shooting in our city.” ABC30 investigative reporter Colin Hoggard tweeted a photo of the weapons seized by Fresno Police while executing the arrest of Lechuga that were displayed during the press conference. According to ABC30, the threats occurred after a video of a woman slurring anti-gay insults at people at FAB was uploaded to the club’s social media pages. The woman can be heard on the video cursing “this is a fucking bunch of fucking queers” after she was asked to leave the club. Fresno officers

who responded to complaints didn’t arrest her, so the club’s owner decided to post the video to make sure there were some consequences. Fresno police stated that within the first 24 hours of that post going up, 27,000 Facebook users viewed the video, including a person labeling himself “Maga Shooter.” The Facebook profile photo was that of the Pulse nightclub murderer. Comments left on the nightclub’s Facebook page by the “Maga Shooter” threatened a repeat of the Pulse shooting at FAB.

Fresno Investigators said Lechuga admitted to making those threats but, ABC30’s Hoggard noted, Lechuga told detectives he didn’t plan to carry them out. Investigators said he was mad about how the video portrayed the woman, now dubbed “Nightclub Nancy.” According to police, Lechuga is dating one of her daughters, adding that the unnamed woman has not been charged in connection with the threats made against the club. Lechuga was released on bail Monday evening.



An apparent Trump win is really a huge trans victory LGBT advocates get ‘another bite at the apple’ in military fight By KAREN OCAMB kocamb@losangelesblade.com On first reading, the Reuters headline seemed like dismal news for transgender military service members and advocates fighting the Trump trans ban. “U.S. Court Lets Trump Transgender Military Ban Stand, Orders New Review,” the longtime wire service reported on a Friday ruling by the 9th Circuit Court of Appeals. The opening paragraph doused the wound with lemon. “A U.S. appeals court handed President Donald Trump a victory in his effort to ban most transgender people from the military, ordering a judge to reconsider her ruling against the policy, which the U.S. Supreme Court has allowed to take effect,” Reuters reported. A three-judge panel issued a ruling in Karnoski v The State of Washington setting aside the positive April 18, 2018 ruling by District Court Judge Marsha Pechman saying the trans ban probably violated the constitutional rights of trans service members, those seeking promotion and recruits. The 9th Circuit seemed to side with the Justice Department’s appeal of her ruling, explicitly saying that Pechman had not given the military the due deference it usually receives in district courts. The court ordered the judge to try again. “That finding could strengthen Trump’s position, though the government still had the burden of justifying his policy,” Reuters reported, a policy that Trump announced by tweet in 2017. And therein lies the hitch upon which the trans ban twists. “We get another bite at the apple,” an excited Shannon Minter told the Los Angeles Blade. The 9th Circuit ordered Pechman—one of four federal court judges to rule against Trump’s ban—to review the case again, but this time under heightened scrutiny. That shifts the burden of proof from the trans plaintiffs and their backers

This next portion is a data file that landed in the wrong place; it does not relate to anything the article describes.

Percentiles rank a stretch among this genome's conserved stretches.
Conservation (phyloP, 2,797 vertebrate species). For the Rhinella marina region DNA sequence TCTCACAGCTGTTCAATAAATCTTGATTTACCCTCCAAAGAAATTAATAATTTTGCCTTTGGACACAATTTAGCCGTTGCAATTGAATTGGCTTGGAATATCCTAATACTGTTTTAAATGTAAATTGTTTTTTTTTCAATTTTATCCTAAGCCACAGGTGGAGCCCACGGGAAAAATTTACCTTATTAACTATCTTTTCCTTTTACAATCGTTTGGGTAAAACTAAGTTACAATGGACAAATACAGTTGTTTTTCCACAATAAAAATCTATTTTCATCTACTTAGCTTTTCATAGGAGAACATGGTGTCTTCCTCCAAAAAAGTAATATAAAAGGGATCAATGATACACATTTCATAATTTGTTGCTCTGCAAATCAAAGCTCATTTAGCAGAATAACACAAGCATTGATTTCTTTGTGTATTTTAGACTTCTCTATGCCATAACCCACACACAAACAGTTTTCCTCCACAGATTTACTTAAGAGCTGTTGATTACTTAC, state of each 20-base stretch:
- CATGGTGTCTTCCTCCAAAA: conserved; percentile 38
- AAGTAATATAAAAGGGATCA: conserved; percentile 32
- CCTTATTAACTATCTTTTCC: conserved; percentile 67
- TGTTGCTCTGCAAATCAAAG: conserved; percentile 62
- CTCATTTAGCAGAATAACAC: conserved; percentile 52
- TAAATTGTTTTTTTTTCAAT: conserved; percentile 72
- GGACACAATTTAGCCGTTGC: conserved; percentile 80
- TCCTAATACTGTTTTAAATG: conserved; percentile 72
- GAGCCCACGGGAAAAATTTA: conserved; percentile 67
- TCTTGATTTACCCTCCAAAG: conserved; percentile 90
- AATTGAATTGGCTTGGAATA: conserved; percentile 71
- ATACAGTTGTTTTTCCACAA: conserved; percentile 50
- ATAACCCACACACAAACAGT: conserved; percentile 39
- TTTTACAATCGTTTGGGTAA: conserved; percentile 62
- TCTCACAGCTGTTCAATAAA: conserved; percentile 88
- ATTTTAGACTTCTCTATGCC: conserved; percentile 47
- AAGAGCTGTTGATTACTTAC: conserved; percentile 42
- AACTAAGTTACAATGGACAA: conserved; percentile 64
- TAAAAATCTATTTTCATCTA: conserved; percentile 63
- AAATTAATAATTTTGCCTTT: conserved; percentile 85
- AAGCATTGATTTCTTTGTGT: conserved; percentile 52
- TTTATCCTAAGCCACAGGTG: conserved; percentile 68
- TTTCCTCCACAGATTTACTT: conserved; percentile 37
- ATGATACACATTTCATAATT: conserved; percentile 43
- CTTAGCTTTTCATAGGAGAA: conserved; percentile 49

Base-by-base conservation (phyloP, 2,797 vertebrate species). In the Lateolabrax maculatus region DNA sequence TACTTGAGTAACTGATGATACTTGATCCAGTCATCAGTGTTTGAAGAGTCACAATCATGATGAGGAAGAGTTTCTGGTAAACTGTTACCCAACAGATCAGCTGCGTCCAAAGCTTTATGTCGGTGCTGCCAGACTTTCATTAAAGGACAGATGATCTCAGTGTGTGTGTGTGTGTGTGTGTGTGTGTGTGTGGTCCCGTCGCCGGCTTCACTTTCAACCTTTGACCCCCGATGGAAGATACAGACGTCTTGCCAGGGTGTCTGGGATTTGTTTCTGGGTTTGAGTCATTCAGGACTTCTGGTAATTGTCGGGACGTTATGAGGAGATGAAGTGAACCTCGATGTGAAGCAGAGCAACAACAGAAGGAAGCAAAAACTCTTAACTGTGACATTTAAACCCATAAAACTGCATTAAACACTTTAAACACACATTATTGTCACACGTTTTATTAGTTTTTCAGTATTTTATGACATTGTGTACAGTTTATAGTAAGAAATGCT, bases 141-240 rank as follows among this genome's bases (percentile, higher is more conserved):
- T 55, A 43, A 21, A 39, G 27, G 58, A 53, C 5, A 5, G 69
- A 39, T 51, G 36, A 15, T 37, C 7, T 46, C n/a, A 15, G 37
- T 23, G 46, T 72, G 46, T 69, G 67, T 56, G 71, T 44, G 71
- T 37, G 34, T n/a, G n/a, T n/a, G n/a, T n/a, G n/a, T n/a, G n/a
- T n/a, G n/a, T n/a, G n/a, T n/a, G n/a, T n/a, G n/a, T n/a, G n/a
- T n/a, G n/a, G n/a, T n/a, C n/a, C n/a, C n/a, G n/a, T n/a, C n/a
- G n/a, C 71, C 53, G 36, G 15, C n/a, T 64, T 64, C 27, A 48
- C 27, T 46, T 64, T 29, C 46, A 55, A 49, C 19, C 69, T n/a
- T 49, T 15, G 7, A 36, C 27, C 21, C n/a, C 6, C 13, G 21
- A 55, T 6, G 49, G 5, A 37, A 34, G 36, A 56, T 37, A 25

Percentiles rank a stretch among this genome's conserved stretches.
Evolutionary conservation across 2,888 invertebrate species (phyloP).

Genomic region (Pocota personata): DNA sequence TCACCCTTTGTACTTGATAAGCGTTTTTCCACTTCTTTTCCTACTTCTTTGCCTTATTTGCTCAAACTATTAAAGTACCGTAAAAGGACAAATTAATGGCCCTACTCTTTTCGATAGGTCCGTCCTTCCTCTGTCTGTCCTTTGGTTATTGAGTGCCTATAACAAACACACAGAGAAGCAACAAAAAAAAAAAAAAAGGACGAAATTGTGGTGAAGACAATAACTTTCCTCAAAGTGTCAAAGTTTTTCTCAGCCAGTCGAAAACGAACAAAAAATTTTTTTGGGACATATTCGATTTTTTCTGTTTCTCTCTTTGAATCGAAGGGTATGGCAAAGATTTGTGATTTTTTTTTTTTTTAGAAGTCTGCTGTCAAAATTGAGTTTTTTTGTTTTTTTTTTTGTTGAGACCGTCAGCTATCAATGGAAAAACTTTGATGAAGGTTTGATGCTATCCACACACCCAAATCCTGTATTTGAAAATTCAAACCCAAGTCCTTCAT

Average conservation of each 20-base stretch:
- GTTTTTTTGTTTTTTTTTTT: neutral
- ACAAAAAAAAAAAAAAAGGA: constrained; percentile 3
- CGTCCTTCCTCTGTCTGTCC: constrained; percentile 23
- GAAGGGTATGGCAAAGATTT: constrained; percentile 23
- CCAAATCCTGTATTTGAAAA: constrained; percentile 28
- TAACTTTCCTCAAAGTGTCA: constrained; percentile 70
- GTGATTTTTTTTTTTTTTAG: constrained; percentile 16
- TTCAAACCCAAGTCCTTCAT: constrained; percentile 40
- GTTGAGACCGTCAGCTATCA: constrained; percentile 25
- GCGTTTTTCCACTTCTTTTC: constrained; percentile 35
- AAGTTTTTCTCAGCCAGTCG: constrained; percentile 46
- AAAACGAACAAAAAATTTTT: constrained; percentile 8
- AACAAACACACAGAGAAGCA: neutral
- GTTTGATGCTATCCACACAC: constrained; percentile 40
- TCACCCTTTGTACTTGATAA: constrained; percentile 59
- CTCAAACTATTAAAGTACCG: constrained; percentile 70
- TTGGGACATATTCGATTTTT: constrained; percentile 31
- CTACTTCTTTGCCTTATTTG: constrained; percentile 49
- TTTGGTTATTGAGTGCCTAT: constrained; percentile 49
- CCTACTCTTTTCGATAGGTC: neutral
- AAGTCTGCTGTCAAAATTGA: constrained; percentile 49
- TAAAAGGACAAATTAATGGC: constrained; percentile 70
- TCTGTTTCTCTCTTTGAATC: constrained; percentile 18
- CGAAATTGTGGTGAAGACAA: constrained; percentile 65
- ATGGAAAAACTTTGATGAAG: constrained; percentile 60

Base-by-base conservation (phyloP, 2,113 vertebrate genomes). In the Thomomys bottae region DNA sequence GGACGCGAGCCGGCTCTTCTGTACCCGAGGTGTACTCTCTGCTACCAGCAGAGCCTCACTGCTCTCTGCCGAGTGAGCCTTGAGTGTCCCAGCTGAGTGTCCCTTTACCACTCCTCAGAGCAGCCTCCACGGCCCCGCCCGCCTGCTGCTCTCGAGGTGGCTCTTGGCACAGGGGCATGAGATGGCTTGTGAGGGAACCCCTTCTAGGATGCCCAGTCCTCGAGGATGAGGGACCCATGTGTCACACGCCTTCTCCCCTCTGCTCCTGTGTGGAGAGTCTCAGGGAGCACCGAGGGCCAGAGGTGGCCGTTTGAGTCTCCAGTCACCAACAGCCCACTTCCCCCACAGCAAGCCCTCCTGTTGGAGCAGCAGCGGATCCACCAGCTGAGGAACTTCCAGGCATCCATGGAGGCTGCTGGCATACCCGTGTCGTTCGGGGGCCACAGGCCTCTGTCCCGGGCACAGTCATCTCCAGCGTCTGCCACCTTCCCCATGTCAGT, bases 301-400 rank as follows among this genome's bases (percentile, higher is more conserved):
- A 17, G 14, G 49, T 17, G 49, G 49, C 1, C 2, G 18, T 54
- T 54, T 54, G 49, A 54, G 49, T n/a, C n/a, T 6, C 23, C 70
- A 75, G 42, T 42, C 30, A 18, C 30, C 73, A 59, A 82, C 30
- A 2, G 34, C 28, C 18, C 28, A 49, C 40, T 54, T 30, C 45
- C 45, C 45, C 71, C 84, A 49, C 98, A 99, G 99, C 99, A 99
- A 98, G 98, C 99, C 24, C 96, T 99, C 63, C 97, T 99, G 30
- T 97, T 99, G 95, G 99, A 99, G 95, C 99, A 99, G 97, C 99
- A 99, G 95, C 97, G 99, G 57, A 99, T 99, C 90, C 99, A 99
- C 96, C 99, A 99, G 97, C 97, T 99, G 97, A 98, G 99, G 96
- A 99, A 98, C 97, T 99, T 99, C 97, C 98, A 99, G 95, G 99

A scene from a recent protest against the transgender military ban. Photo by Ted Eytan via Flickr

to the federal government and affords an opportunity to get to the merits of the case. Last January, when the Supreme Court voted 5-4 to lift the nationwide injunction against the trans military ban going into effect, many in the LGBT community were crushed. Dreams of service, fulfilling legacies, education and job opportunities were put on hold. Trans servicemembers on the brink of coming out—as previously encouraged by the Obama administration— jumped back into the closet lest they lose their careers in a witch hunt. Trans individuals were allowed to serve in the armed forces, the Pentagon said, as long as they served in their birth sex and endured the inhumane indignity of inauthenticity. But the Pentagon insisted it did not target trans individuals for discrimination. The ban pertained more to medical issues and costs and unit cohesion—all of which had been addressed by a RAND Study commissioned by Defense Secretary Ash Carter, who lifted the ban on open trans service in June 2016 with policy backing from President Barack Obama.